"One of the most important contributions AI can make to human creativity is saving time to do creative or sociable things, such as thinking, socialising or having new experiences," Jan Bieser said in his talk at the GDI’s AI conference. According to Bieser, who is a Senior Researcher at the GDI, many studies have shown that AI could take on monotonous and repetitive tasks. "We talk about the four-day week and AI being able to take two weeks of work a year away from workers," Bieser says.
"But if AI saves us time for a certain activity, that doesn't necessarily mean we end up with more time, because other effects come into play," Bieser says. Over the last two decades, we have spent more and more time in front of screens watching TV, gaming or interacting with smartphones. "So digital technologies are taking up more and more of our attention and time.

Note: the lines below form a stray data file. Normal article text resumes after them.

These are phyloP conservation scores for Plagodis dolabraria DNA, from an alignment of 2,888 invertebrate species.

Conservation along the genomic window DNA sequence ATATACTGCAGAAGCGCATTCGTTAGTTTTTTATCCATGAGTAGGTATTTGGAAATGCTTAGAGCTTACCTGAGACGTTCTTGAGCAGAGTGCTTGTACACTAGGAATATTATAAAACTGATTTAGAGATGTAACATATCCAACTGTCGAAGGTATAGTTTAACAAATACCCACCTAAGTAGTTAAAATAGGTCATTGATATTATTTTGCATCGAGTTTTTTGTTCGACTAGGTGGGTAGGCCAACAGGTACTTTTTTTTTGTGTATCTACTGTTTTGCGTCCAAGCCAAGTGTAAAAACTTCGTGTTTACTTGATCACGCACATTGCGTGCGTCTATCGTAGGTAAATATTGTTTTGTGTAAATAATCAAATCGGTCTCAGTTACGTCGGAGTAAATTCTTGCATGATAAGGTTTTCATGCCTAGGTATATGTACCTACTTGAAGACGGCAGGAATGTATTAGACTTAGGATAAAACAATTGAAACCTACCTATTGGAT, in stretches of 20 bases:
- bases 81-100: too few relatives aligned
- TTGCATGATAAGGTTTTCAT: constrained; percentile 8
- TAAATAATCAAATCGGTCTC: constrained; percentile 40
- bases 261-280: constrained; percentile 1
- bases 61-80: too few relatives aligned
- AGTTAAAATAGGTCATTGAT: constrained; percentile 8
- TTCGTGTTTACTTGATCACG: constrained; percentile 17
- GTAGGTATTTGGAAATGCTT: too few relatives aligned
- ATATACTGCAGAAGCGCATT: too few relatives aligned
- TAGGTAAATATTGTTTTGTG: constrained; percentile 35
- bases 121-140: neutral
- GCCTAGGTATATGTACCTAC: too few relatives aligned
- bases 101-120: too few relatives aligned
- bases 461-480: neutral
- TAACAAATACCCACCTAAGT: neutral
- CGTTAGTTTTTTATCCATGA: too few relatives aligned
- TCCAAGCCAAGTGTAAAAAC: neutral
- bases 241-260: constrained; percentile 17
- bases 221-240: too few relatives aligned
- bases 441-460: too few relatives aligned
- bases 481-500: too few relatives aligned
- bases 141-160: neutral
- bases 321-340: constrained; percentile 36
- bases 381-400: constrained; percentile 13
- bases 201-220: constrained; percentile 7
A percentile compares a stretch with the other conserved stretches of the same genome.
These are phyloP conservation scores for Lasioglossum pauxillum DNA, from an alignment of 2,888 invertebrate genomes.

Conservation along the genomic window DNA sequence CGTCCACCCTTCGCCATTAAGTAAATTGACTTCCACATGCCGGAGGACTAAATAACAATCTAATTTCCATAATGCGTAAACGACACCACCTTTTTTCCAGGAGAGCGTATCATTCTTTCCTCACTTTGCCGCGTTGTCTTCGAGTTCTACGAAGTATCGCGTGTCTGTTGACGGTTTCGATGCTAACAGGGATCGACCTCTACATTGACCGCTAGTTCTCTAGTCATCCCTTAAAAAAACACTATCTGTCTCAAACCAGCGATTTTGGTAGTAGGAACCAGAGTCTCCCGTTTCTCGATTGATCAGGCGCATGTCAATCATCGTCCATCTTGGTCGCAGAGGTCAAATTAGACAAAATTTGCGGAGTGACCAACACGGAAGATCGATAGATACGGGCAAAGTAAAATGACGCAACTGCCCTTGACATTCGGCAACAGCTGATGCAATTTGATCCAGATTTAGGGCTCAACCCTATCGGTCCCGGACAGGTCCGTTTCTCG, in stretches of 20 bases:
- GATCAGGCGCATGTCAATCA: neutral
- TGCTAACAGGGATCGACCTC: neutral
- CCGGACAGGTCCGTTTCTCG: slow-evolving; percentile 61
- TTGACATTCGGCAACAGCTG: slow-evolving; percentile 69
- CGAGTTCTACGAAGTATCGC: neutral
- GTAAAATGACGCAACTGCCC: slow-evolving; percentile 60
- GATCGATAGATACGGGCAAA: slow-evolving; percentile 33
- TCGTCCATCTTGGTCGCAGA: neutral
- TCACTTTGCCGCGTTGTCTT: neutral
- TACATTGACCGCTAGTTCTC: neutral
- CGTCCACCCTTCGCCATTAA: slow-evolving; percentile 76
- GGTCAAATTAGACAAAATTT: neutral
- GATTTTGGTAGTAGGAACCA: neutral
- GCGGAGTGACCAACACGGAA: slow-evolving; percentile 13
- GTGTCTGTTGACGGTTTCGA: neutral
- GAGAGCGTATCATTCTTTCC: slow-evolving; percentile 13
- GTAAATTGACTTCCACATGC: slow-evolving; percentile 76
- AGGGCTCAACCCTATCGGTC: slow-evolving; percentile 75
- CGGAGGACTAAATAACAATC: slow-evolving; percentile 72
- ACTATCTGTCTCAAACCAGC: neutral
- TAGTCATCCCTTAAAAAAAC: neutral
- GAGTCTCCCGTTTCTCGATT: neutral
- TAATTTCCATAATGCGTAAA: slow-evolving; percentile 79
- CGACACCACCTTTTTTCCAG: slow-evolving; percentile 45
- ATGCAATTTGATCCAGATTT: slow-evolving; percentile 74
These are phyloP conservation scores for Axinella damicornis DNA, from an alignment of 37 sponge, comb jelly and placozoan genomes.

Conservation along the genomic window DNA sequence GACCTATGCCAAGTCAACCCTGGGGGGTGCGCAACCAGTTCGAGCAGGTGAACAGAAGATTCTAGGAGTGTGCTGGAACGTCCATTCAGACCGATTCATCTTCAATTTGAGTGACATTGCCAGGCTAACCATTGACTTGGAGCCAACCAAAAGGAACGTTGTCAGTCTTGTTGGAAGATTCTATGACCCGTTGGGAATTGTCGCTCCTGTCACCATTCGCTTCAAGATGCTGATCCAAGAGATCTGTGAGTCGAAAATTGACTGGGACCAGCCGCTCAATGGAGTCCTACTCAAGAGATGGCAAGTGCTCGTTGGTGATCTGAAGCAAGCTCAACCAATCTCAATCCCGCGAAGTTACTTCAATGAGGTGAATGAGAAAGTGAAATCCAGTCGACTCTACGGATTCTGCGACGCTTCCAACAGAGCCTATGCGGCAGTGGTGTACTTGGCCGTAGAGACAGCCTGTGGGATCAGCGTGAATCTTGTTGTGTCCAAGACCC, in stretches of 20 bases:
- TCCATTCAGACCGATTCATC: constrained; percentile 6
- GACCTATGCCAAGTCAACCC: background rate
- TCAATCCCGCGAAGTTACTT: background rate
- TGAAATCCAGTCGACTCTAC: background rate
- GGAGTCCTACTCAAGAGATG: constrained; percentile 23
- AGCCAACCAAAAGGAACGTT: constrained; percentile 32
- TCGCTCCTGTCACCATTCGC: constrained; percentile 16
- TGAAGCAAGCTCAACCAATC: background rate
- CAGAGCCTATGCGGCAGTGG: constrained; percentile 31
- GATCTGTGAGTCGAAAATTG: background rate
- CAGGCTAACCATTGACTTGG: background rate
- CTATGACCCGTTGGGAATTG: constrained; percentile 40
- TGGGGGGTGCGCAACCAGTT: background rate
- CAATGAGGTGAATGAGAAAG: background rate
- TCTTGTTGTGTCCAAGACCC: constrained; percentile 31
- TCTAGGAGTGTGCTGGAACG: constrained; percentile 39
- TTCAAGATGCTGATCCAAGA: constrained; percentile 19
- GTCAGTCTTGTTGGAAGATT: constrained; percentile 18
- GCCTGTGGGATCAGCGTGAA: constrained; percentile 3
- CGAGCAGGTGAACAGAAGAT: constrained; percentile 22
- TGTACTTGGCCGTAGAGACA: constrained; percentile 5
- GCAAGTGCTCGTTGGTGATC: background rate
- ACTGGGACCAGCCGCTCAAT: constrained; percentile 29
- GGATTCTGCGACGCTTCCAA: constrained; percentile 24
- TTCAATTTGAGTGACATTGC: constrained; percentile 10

And this is happening on purpose," says the GDI researcher. This is called "addictive design": digital technologies are designed to keep users hooked for as long as possible. And with Artificial Intelligence, this design can work even better because AI knows our interests better.
What will the future look like? Jan Bieser says: "Human creativity needs to be augmented by AI and protected from it at the same time."